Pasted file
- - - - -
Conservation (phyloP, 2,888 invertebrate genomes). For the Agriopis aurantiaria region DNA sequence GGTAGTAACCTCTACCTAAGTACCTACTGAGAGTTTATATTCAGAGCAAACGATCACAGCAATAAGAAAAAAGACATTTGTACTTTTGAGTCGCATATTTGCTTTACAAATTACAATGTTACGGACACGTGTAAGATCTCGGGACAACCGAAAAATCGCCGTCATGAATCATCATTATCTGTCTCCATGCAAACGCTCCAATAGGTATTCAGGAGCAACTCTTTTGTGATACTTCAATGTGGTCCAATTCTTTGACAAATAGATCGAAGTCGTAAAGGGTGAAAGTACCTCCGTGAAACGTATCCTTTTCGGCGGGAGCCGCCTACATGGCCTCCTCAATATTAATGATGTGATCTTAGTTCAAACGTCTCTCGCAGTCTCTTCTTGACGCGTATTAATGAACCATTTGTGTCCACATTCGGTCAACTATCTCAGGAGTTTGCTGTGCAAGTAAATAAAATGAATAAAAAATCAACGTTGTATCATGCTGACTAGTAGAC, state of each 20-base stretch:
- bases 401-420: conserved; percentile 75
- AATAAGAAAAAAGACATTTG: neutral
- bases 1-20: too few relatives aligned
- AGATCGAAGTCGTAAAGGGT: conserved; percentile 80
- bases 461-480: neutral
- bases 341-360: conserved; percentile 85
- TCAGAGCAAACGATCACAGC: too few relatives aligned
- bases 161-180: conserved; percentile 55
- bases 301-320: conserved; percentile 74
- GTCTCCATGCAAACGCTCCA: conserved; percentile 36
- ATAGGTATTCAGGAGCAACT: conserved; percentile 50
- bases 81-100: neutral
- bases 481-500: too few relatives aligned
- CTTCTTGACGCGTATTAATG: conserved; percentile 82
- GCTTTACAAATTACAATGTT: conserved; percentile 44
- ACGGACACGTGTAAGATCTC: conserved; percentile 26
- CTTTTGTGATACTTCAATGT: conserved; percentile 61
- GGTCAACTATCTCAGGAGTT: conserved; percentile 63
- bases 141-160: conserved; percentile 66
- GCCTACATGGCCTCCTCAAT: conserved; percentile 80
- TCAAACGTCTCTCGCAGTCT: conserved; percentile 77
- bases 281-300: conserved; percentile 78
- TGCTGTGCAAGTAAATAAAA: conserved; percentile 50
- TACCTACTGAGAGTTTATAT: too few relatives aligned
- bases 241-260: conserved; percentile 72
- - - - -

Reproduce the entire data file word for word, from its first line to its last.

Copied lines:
Conservation (phyloP, 2,888 invertebrate genomes). For the Agriopis aurantiaria region DNA sequence GGTAGTAACCTCTACCTAAGTACCTACTGAGAGTTTATATTCAGAGCAAACGATCACAGCAATAAGAAAAAAGACATTTGTACTTTTGAGTCGCATATTTGCTTTACAAATTACAATGTTACGGACACGTGTAAGATCTCGGGACAACCGAAAAATCGCCGTCATGAATCATCATTATCTGTCTCCATGCAAACGCTCCAATAGGTATTCAGGAGCAACTCTTTTGTGATACTTCAATGTGGTCCAATTCTTTGACAAATAGATCGAAGTCGTAAAGGGTGAAAGTACCTCCGTGAAACGTATCCTTTTCGGCGGGAGCCGCCTACATGGCCTCCTCAATATTAATGATGTGATCTTAGTTCAAACGTCTCTCGCAGTCTCTTCTTGACGCGTATTAATGAACCATTTGTGTCCACATTCGGTCAACTATCTCAGGAGTTTGCTGTGCAAGTAAATAAAATGAATAAAAAATCAACGTTGTATCATGCTGACTAGTAGAC, state of each 20-base stretch:
- bases 401-420: conserved; percentile 75
- AATAAGAAAAAAGACATTTG: neutral
- bases 1-20: too few relatives aligned
- AGATCGAAGTCGTAAAGGGT: conserved; percentile 80
- bases 461-480: neutral
- bases 341-360: conserved; percentile 85
- TCAGAGCAAACGATCACAGC: too few relatives aligned
- bases 161-180: conserved; percentile 55
- bases 301-320: conserved; percentile 74
- GTCTCCATGCAAACGCTCCA: conserved; percentile 36
- ATAGGTATTCAGGAGCAACT: conserved; percentile 50
- bases 81-100: neutral
- bases 481-500: too few relatives aligned
- CTTCTTGACGCGTATTAATG: conserved; percentile 82
- GCTTTACAAATTACAATGTT: conserved; percentile 44
- ACGGACACGTGTAAGATCTC: conserved; percentile 26
- CTTTTGTGATACTTCAATGT: conserved; percentile 61
- GGTCAACTATCTCAGGAGTT: conserved; percentile 63
- bases 141-160: conserved; percentile 66
- GCCTACATGGCCTCCTCAAT: conserved; percentile 80
- TCAAACGTCTCTCGCAGTCT: conserved; percentile 77
- bases 281-300: conserved; percentile 78
- TGCTGTGCAAGTAAATAAAA: conserved; percentile 50
- TACCTACTGAGAGTTTATAT: too few relatives aligned
- bases 241-260: conserved; percentile 72